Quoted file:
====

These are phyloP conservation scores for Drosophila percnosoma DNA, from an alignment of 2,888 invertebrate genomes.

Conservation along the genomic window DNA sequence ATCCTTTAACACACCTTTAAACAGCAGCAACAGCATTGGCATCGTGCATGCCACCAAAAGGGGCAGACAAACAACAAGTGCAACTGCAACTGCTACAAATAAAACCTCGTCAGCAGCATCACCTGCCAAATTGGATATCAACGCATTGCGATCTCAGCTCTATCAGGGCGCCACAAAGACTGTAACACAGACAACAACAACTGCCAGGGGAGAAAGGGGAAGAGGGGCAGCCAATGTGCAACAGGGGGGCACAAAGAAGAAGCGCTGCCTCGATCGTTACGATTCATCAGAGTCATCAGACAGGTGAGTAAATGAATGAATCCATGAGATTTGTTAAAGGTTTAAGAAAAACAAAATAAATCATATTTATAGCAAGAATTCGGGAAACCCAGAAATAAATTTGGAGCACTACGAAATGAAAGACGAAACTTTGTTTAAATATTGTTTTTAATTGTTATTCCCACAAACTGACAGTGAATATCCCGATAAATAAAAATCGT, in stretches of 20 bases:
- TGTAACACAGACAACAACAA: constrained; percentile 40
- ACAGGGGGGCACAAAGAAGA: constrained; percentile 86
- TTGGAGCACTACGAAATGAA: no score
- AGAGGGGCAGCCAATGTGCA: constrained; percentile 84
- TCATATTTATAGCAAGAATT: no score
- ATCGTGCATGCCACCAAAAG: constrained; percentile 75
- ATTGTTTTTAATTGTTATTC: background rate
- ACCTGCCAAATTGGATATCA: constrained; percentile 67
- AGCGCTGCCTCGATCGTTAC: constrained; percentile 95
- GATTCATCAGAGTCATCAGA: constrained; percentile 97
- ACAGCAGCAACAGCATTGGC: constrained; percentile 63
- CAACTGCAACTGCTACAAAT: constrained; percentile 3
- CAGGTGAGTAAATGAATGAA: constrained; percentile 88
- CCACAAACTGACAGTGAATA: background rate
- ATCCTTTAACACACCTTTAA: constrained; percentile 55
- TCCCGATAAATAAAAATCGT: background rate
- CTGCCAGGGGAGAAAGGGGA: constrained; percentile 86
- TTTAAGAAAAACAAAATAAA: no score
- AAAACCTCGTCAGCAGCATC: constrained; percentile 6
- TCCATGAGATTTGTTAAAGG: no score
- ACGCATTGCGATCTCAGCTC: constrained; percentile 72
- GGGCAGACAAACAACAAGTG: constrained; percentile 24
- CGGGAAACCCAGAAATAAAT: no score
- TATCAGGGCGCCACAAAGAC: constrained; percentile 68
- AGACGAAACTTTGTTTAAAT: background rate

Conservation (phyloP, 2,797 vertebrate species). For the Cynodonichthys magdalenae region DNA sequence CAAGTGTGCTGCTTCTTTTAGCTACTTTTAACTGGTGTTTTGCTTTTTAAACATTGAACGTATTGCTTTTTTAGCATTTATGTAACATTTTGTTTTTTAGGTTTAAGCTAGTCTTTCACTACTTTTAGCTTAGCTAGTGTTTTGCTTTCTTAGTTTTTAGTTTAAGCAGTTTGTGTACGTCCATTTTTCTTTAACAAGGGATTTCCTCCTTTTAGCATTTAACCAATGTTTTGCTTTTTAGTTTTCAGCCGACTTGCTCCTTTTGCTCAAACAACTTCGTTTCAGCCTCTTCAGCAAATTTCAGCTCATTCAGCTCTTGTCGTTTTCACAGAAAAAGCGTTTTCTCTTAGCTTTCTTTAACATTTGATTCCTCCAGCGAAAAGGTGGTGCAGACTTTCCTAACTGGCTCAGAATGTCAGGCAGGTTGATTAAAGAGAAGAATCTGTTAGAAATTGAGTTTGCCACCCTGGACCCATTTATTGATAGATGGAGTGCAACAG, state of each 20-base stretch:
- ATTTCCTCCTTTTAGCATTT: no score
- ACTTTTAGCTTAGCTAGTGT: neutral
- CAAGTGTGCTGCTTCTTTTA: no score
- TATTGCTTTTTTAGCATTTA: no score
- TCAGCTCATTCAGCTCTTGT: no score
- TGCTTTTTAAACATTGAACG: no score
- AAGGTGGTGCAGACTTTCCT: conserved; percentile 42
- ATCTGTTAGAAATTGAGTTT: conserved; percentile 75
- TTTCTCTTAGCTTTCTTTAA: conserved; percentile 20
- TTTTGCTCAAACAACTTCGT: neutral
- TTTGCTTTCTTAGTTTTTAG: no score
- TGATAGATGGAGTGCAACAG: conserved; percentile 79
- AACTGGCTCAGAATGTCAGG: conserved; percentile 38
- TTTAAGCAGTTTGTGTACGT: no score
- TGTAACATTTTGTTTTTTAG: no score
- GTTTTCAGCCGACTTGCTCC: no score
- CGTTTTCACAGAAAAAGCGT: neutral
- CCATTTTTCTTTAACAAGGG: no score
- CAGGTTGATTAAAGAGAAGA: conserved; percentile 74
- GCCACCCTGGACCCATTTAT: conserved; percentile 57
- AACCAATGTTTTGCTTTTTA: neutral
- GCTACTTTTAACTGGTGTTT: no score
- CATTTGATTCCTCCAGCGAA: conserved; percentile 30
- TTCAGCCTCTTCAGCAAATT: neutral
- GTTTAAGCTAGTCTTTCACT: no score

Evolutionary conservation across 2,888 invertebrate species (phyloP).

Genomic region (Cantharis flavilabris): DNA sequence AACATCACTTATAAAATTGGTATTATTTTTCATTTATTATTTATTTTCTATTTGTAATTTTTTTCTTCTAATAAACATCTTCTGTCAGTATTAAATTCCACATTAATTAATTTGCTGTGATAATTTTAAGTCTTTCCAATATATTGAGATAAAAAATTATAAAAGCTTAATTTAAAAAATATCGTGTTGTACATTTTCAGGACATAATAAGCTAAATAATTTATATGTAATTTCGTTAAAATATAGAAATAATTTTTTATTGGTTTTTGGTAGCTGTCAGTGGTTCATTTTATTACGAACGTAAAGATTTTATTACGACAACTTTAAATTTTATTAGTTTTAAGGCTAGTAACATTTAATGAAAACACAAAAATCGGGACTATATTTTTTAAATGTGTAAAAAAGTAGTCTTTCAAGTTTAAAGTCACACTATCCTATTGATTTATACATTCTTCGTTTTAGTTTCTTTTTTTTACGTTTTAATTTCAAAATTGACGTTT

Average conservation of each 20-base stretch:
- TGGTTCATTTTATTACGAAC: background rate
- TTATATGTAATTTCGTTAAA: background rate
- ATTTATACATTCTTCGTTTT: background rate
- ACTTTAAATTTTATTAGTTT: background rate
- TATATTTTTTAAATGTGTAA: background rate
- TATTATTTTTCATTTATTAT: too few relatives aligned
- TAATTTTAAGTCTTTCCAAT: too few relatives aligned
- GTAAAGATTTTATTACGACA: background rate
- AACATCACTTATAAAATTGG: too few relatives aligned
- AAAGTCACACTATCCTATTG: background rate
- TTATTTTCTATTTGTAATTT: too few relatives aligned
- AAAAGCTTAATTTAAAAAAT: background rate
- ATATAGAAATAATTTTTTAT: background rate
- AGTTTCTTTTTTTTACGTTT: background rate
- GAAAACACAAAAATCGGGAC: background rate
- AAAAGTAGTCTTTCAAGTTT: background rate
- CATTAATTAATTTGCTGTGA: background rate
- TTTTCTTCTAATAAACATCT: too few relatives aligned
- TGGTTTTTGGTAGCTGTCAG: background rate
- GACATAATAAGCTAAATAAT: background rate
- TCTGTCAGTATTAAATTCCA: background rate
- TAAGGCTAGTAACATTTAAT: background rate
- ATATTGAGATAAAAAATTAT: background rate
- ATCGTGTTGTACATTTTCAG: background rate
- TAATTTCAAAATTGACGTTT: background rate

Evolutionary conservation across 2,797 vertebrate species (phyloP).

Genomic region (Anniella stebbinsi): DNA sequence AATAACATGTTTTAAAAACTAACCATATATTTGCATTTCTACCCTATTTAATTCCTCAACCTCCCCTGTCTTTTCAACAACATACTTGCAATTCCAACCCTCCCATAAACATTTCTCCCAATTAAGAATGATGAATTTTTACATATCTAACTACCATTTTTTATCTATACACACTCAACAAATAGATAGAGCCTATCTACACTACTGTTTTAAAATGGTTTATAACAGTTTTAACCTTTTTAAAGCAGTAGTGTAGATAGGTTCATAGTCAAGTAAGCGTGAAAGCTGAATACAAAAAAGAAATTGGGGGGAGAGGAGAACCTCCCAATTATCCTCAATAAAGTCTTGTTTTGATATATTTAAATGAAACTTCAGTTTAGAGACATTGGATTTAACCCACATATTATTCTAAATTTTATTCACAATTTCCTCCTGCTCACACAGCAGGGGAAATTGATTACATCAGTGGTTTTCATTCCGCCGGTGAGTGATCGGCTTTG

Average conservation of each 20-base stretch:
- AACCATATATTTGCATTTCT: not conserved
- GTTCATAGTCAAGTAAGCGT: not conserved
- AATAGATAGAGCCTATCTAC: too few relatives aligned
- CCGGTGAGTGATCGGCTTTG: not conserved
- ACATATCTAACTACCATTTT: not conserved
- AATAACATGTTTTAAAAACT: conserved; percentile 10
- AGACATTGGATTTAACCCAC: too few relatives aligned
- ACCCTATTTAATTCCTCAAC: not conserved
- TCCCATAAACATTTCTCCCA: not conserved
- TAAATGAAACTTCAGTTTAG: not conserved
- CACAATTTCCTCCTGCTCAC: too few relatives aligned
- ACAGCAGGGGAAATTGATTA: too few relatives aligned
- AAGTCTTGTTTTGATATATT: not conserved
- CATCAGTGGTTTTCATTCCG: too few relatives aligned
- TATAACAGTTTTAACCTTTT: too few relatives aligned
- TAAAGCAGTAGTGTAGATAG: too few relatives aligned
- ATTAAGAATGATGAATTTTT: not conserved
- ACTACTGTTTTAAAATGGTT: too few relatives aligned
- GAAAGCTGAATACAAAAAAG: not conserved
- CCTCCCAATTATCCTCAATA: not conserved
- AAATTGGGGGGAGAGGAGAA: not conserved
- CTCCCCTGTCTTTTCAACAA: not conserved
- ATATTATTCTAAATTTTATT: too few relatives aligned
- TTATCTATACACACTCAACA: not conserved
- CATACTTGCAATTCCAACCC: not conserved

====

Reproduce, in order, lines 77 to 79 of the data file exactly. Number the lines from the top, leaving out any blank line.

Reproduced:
- TCTGTCAGTATTAAATTCCA: background rate
- TAAGGCTAGTAACATTTAAT: background rate
- ATATTGAGATAAAAAATTAT: background rate